- The FDA and industry set the terms for the fifth reauthorization of the Medical Device User Fee Amendments (MDUFA V). The agreement, which sets the FDA's performance goals for the next five years and how much industry will pay for product reviews, is expected to bring in a total of $1.78 billion from 2023 to 2027.
- That amount could increase to $1.9 billion if the FDA meets certain performance goals. For instance, the FDA has set hiring targets, which it must meet at least 85% of in 2023 and 90% in 2024.
- The agency plans to hold a public meeting virtually on April 19 to get feedback on the proposal. The final MDUFA V recommendations are slated to go to Congress in April, after the FDA considers public input.
Industry groups largely supported MDUFA V, though it took months of contentious talks to reach an agreement. The Medical Imaging and Technology Alliance urged swift passage of the proposal on Wednesday, after the FDA had shared a commitment letter with its goals on Tuesday afternoon.
"Through over a year and a half of negotiations, we have agreed to a good deal for the FDA, industry and most importantly for patients," MITA Executive Director Patrick Hope said in a news release. "The agreement will help get the FDA back on track after several years of grappling with the COVID pandemic and introduces new accountability measures related to hiring targets, accrual and use of carryover balance."
AdvaMed CEO Scott Whitaker also applauded the new performance requirements for the FDA, adding that the agreement would hold innovators to high standards for communicating device performance to the agency.
“The result will be more timely approval of medical technology earning the FDA’s global gold standard of safety and effectiveness,” Whitaker said in an emailed statement. “AdvaMed looks forward to public and congressional consideration of the agreement.”
Earlier this month, MedTech Dive reported that the FDA and industry had reached a consensus, months after the Jan. 15 deadline to send an agreement to Congress. The new agreement includes accountability measures that might have helped win over industry. For instance, the FDA must meet certain hiring targets, and is also limited to 13 weeks of operating reserves in its carryover balance.
Jeff Shuren, director of the FDA's Center for Devices and Radiological Health, said in a news release that the new agreement "represents a substantial investment in the future of the agency's medical device program and would provide for important improvements, including new hiring targets, greater engagement with developers of innovative technologies based on lessons learned from the pandemic, broadened international harmonization efforts and expanded opportunities to ensure patient perspectives are an integral part of medical device development."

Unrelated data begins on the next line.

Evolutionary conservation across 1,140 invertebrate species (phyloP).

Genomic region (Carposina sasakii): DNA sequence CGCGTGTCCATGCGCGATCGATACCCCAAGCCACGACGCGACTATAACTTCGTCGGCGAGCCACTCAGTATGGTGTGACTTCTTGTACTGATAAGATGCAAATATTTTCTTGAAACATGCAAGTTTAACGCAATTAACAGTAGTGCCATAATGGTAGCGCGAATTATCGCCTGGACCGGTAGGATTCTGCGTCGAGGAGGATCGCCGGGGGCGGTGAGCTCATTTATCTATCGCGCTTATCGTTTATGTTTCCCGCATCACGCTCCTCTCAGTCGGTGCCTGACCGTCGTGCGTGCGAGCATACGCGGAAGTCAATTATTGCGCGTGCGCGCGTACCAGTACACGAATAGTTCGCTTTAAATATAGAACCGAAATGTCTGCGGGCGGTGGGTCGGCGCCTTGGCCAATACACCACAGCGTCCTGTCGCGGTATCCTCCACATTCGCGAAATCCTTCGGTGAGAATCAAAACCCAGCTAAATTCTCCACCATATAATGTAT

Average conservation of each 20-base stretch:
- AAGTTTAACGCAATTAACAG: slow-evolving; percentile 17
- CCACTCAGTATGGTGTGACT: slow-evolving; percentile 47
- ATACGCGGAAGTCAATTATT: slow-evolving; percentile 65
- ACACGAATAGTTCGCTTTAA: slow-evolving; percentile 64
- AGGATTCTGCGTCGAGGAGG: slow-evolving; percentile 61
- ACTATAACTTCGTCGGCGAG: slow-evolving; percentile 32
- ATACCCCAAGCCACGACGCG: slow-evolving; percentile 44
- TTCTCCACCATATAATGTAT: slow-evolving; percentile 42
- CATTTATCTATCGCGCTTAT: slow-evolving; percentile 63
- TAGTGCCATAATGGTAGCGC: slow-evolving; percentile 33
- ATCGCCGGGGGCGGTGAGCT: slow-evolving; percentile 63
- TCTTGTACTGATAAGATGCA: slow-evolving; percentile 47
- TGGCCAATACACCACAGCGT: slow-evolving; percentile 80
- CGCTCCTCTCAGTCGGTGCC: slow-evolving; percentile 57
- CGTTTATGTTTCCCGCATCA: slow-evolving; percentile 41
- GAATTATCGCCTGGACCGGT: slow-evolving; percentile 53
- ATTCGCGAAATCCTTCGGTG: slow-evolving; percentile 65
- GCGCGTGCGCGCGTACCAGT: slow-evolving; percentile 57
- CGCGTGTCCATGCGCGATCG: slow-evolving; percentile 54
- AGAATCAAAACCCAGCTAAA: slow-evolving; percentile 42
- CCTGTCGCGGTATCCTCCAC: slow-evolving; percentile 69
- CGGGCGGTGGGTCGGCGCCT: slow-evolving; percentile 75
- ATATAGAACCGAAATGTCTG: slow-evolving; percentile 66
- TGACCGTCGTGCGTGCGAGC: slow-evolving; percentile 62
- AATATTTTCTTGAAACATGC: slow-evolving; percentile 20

This comes as the FDA has struggled to meet its performance targets in recent months, as a significant portion of the agency's resources has been dedicated to the COVID-19 pandemic. The agency met its performance goal for 73% of applications in 2021, falling to a new low against its MDUFA IV target.
For premarket approval submissions received in 2023 and 2024, the FDA has set a goal of 290 days to reach a decision. Starting in 2025, that will shorten to 285 days.
For 510(k) submissions, the FDA has set a goal of 128 days for 2023, shortening to 112 days starting in 2025. The FDA has also committed to communicate if an application has been accepted within 15 days of pre-submission.
As part of the agreement, the FDA set minimum hiring goals for the next three years. If it misses these goals by more than 15% in 2023, or 10% in the following years, then it must adjust its fees accordingly.
For 2023, the FDA plans to hire 144 people. In 2024, it plans to make 42 new hires, and in 2025, it expects to make 24 hires.
The FDA also plans to launch a total product lifecycle advisory program (TAP), which will be funded in part by the agreement. It's intended to enable earlier and more frequent communication between the agency and product sponsors, and make the premarket review process more efficient.
The agency will start with a soft launch of the program next year, starting with 15 products, with plans to gradually scale up to enroll 100 products per year. To start, the FDA will focus on products that have received a breakthrough designation.
This article was updated to include a statement from AdvaMed.
Correction: This article has been updated to correct MDUFA's spelling as Medical Device User Fee Amendments